Journey to becoming a Critical Care Pharmacist
Currently, all pharmacists complete a 4-year MPharm undergraduate degree, followed by a training year in their chosen sector – community, hospital, primary care, or the pharmaceutical industry. Approximately 10-15% of pharmacists choose hospital training, with the majority of the rest choosing community pharmacy1. Examination and registration with the General Pharmaceutical Council follows the training year, at which point the newly qualified pharmacist applies for jobs within their preferred sector.
A post-registration hospital pharmacist will undertake a rotational job role (Agenda for Change Band 6), completing foundation training in many of the common specialties (e.g. medicine, surgery, paediatrics) and departments within pharmacy (e.g. medicines information, aseptic manufacturing). During this time, they will start working towards their postgraduate diploma in Clinical Pharmacy – which takes up to 2 years to achieve and may or may not include a prescribing qualification. This is soon to change, as from 2026 trainee pharmacists will qualify as prescribers at the point of registration2.
As the pharmacist becomes more experienced, they apply for more senior roles (AfC Band 7) and begin to choose a clinical area to specialise in. This is often the first point that a pharmacist will manage patients in the critical care setting, and they will need supervision from an advanced specialist pharmacist to care for complex patients. During this time, they can begin working towards the Royal Pharmaceutical Society’s (RPS) Advanced Pharmacy Framework (APF)3.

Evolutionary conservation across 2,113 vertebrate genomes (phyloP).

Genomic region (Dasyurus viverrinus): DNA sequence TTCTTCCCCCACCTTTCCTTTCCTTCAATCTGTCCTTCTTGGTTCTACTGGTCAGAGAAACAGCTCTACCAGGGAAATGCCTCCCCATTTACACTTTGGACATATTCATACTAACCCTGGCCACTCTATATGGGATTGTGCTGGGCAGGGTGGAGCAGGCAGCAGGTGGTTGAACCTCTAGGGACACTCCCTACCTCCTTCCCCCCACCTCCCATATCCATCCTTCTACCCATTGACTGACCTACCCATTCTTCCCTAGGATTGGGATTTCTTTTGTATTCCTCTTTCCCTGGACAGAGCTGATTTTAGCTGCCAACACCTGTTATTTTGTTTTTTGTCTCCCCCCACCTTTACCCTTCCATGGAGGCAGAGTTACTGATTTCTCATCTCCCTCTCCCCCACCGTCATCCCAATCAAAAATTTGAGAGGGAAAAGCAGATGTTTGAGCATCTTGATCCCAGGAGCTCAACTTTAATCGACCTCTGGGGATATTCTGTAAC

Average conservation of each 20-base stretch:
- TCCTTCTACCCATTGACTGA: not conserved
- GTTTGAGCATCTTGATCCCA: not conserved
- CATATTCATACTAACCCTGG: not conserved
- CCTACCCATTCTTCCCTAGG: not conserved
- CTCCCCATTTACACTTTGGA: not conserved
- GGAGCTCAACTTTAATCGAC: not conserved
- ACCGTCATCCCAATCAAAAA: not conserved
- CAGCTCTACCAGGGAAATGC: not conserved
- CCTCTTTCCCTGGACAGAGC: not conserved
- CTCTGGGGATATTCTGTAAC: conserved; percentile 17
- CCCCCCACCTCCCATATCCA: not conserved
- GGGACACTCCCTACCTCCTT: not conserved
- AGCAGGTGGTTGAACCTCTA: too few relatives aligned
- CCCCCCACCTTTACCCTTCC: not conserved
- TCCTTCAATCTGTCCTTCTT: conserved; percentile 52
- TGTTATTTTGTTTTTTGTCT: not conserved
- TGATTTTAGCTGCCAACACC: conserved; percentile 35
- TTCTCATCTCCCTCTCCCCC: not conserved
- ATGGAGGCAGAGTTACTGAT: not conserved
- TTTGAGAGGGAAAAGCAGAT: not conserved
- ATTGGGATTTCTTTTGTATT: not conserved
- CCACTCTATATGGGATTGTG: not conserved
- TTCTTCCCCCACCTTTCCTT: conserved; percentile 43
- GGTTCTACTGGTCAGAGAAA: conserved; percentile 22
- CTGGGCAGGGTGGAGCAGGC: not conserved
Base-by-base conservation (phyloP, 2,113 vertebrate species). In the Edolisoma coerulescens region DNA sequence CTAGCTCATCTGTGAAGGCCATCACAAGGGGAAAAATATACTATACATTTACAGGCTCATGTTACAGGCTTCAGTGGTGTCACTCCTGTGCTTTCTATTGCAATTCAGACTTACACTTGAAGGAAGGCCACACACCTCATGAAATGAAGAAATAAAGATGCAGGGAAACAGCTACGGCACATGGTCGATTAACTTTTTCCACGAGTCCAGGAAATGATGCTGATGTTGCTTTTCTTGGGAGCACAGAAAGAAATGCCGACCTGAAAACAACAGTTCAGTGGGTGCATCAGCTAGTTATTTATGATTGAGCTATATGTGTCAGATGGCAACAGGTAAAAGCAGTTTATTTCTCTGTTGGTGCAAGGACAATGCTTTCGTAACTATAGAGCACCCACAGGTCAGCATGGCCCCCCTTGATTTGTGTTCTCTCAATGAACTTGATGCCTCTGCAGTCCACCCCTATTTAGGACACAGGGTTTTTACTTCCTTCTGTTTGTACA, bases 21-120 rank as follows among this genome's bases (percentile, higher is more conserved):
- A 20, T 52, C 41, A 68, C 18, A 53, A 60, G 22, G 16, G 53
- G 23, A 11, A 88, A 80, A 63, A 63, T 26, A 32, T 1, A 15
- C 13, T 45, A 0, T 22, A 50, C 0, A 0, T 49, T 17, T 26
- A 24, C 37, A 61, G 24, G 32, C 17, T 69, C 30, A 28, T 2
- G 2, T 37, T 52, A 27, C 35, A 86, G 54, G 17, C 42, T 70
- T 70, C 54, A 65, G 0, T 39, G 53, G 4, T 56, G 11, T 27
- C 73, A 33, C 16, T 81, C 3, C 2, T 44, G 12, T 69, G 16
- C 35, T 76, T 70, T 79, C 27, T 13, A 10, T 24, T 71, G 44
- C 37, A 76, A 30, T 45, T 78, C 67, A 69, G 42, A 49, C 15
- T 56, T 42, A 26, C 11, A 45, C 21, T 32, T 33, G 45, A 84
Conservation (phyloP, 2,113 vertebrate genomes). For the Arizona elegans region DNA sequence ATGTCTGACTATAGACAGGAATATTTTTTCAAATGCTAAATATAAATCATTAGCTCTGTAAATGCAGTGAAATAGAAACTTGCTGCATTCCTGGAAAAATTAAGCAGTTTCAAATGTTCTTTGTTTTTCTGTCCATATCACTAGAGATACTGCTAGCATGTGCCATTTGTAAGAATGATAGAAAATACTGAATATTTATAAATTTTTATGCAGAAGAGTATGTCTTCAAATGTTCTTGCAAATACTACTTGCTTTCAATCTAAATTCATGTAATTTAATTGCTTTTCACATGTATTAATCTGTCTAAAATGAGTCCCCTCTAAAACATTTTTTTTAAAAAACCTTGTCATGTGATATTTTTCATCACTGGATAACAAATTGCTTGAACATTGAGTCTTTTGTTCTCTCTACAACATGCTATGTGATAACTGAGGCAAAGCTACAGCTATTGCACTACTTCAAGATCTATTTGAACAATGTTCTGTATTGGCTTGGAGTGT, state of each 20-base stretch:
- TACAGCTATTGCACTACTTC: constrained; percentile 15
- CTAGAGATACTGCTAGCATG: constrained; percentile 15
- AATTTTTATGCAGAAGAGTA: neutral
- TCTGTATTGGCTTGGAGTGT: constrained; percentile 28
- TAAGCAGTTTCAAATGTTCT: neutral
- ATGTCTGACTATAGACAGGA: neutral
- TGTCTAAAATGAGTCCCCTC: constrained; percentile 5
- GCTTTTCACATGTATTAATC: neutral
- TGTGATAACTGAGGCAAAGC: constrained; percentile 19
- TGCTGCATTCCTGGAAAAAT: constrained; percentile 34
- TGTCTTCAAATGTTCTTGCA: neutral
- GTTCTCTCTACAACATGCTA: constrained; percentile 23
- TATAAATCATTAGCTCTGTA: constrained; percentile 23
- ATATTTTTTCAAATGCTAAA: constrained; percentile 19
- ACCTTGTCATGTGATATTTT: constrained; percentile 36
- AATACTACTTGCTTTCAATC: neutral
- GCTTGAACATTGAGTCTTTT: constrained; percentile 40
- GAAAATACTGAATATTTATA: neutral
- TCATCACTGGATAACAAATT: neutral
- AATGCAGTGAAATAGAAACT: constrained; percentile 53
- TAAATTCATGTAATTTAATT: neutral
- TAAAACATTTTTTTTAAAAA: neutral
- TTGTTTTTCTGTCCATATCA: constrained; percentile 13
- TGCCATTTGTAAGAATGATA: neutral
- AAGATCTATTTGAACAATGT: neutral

When suitably experienced, the pharmacist may apply for Advanced Specialist Pharmacist roles (AfC Band 8a) and may consider completing advanced level training within their speciality e.g. a critical care masters. Their role will change to include professional support activity (guideline development and implementation, management of medicines expenditure, education and training, research and evaluation). At larger hospitals, there may be opportunity to progress to a team-leader/manager role within critical care (AfC Band 8b). During this time, they may continue working towards the RPS APF curriculum, which can take up to 10 years to achieve Mastery level, before applying for assessment for RPS Faculty membership4.
To progress further, as a Consultant Critical Care Pharmacist (AfC Band 8b-8d), the pharmacist must complete the RPS Consultant Pharmacist credentialing process. This involves providing evidence of communication skills, working across organisational boundaries , influencing policy decision at a wider level (e.g. nationally), contribution to education with the multi-professional team, and leading on research and evaluation. A Consultant Pharmacist would be recognised beyond their own Hospital Trust as an expert and a leader.
- https://doi.org/10.1177/1751143718769043 Borthwick, M. The role of the pharmacist in the intensive care unit. Intensive Care Society, 2018. Vol 20 Issue 2.